- Keep your head and spine long and straight. Pick a spot on the wall to focus on, which will keep your form rounding in the spine and upper back.
- Relax your shoulders away from your ears and melt your shoulders down your back. This will give a natural lift in your chest.
- Maintain a natural C-curve in your spine. Hyperextending your lower back by arching too much, or rounding your back can put significant pressure on the intervertebral discs.
- Watch your breath. Exhale on the up, inhale on the down. Improper breathing can make you lightheaded and potentially make the posture much more difficult than it needs to be.
- Depth of the squat will depend on the flexibility in your hips. Try to shoot for your hamstrings about parallel with the floor, which will engage your thighs, hips, and glutes. If you can look at your profile in the mirror, this will help you keep proper alignment if you’re just beginning.
- Your arms can either come out to shoulder height in front of you, or you can bring them behind your head. To tone and strengthen your arms and for the extra challenge, engage all of your muscles and keep them stretched in front of you. Keep the muscle attached to the bone, nothing lose, nothing hanging!
- Always keep the same alignment as above when trying different variations to protect your spine.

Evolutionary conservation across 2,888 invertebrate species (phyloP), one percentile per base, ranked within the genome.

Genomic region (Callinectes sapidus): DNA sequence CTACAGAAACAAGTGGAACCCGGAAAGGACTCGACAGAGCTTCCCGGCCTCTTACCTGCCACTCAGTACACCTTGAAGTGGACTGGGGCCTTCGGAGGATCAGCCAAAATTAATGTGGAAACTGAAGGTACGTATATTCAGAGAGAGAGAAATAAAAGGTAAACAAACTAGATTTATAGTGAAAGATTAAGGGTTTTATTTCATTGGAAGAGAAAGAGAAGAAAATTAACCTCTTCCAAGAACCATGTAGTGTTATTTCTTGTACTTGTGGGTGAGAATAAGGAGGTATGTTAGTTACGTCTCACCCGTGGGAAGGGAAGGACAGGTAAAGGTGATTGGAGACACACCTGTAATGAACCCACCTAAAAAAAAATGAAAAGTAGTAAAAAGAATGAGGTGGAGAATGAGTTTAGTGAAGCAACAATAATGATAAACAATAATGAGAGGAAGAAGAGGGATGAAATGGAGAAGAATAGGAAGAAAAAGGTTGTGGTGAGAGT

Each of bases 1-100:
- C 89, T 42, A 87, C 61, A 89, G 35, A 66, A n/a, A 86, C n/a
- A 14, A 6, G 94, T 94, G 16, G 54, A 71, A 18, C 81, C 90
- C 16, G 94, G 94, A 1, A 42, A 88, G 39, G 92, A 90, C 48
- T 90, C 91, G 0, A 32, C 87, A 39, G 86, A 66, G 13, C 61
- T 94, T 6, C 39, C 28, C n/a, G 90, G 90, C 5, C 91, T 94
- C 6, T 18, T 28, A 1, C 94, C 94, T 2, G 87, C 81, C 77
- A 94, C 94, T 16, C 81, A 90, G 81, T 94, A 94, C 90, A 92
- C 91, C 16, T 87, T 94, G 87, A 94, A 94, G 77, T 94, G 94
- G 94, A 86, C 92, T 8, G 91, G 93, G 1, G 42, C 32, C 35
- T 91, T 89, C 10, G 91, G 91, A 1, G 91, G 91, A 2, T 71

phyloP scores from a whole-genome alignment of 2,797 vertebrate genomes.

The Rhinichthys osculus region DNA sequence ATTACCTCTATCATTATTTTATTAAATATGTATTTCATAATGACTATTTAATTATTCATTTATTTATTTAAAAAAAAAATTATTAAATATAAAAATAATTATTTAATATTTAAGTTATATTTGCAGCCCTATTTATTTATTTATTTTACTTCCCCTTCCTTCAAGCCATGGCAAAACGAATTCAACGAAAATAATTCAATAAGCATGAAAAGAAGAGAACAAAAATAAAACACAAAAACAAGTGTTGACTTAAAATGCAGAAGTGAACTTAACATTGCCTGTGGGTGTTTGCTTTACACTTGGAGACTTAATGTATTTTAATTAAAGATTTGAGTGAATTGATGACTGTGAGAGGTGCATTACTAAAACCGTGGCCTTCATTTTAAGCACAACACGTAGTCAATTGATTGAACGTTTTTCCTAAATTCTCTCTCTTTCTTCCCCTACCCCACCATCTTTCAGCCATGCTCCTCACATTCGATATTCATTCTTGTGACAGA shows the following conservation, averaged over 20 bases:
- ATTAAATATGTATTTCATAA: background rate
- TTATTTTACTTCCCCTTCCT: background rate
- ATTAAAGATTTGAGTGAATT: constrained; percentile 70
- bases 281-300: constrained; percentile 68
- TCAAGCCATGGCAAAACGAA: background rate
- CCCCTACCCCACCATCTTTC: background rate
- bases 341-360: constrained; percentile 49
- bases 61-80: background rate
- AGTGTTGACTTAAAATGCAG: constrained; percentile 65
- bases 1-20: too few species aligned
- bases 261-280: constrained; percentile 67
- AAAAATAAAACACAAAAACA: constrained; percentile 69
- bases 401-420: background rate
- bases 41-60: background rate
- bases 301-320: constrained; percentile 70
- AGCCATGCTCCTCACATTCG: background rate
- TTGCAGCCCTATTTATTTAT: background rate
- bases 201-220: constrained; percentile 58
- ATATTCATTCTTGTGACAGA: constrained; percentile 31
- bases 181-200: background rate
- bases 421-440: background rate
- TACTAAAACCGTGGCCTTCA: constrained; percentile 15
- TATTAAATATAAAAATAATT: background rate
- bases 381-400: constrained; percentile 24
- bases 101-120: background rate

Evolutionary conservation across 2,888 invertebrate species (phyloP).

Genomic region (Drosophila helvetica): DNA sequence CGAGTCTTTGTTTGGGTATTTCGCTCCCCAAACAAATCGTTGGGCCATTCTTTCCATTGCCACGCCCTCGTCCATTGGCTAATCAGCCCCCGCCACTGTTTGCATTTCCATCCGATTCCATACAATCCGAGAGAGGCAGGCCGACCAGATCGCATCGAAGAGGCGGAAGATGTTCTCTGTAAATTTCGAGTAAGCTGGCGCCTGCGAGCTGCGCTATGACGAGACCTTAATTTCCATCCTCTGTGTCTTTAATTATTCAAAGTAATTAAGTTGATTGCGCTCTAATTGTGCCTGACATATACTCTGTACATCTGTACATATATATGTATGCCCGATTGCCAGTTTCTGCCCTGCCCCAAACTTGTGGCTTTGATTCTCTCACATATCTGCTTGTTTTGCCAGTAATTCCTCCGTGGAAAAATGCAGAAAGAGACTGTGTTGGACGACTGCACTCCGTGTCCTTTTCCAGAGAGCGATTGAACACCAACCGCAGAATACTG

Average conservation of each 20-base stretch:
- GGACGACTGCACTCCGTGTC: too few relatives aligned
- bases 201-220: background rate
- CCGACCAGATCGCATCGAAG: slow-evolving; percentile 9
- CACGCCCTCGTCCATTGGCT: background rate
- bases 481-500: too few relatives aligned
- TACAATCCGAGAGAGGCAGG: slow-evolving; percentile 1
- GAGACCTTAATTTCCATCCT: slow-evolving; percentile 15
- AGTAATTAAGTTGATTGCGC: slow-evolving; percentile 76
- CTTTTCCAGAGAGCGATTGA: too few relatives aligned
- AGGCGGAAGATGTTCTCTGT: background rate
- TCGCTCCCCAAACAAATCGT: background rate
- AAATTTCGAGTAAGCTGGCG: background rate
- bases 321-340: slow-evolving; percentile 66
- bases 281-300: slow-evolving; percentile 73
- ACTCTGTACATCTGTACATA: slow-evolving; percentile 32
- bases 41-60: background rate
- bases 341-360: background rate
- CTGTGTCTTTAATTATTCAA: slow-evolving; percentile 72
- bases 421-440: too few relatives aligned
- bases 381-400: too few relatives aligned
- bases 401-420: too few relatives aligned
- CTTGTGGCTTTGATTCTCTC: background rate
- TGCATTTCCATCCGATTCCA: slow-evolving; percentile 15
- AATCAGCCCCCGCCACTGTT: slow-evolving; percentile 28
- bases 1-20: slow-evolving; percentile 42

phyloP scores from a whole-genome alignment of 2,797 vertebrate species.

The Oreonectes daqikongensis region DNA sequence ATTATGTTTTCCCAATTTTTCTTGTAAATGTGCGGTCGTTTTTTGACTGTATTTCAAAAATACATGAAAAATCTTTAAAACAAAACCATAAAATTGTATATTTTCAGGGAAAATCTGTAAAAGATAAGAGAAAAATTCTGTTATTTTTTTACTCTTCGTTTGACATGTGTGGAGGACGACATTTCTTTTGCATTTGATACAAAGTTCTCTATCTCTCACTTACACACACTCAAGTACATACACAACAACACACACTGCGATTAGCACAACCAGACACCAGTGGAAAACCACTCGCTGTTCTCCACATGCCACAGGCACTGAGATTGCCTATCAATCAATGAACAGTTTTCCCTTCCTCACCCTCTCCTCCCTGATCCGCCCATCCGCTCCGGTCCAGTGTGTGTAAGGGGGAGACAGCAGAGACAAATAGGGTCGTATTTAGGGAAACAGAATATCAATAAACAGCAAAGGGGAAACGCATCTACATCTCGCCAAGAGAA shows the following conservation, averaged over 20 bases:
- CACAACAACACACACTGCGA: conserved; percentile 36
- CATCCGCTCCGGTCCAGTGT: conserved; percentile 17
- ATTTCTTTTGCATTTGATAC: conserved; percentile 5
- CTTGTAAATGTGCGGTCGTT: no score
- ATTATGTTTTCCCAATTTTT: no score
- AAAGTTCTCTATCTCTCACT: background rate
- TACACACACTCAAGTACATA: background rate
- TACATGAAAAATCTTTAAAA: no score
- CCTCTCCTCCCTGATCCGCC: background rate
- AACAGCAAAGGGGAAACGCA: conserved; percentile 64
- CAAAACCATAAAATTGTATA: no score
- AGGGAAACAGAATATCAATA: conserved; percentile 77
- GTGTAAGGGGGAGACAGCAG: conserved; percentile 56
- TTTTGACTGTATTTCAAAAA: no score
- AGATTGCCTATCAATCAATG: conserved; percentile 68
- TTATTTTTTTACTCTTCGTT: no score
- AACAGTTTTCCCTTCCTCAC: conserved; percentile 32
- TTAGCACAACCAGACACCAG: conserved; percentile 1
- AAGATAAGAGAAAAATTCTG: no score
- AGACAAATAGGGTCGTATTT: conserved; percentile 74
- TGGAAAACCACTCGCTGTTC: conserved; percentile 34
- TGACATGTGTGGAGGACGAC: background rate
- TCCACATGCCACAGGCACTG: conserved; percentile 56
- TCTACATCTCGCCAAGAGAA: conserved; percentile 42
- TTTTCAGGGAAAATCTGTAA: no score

- Stretch one leg out in front of you, arms straight at shoulder height.
- Squat as low as you can- without compromising alignment, while keeping your leg straight. Hold at the bottom for one full breath. Repeat.
- If you’re struggling to keep your back straight to start, try practicing squats on the wall.
- Sit low into an “invisible chair.”
- At chair height, maintain and steady your breath. Legs are parallel to the ground.
- Hold here for 30 seconds to five minutes. Activating your breath and channeling your inner strength and determination will help you get through isometric holds. Mind over matter!
- Refer back to the basic squat to start.
- From the low position, engage your thighs and press through the balls of your feet to jump up! Use energy and vigor to shoot high, either reaching up and out towards the sky, or holding your hands behind your head.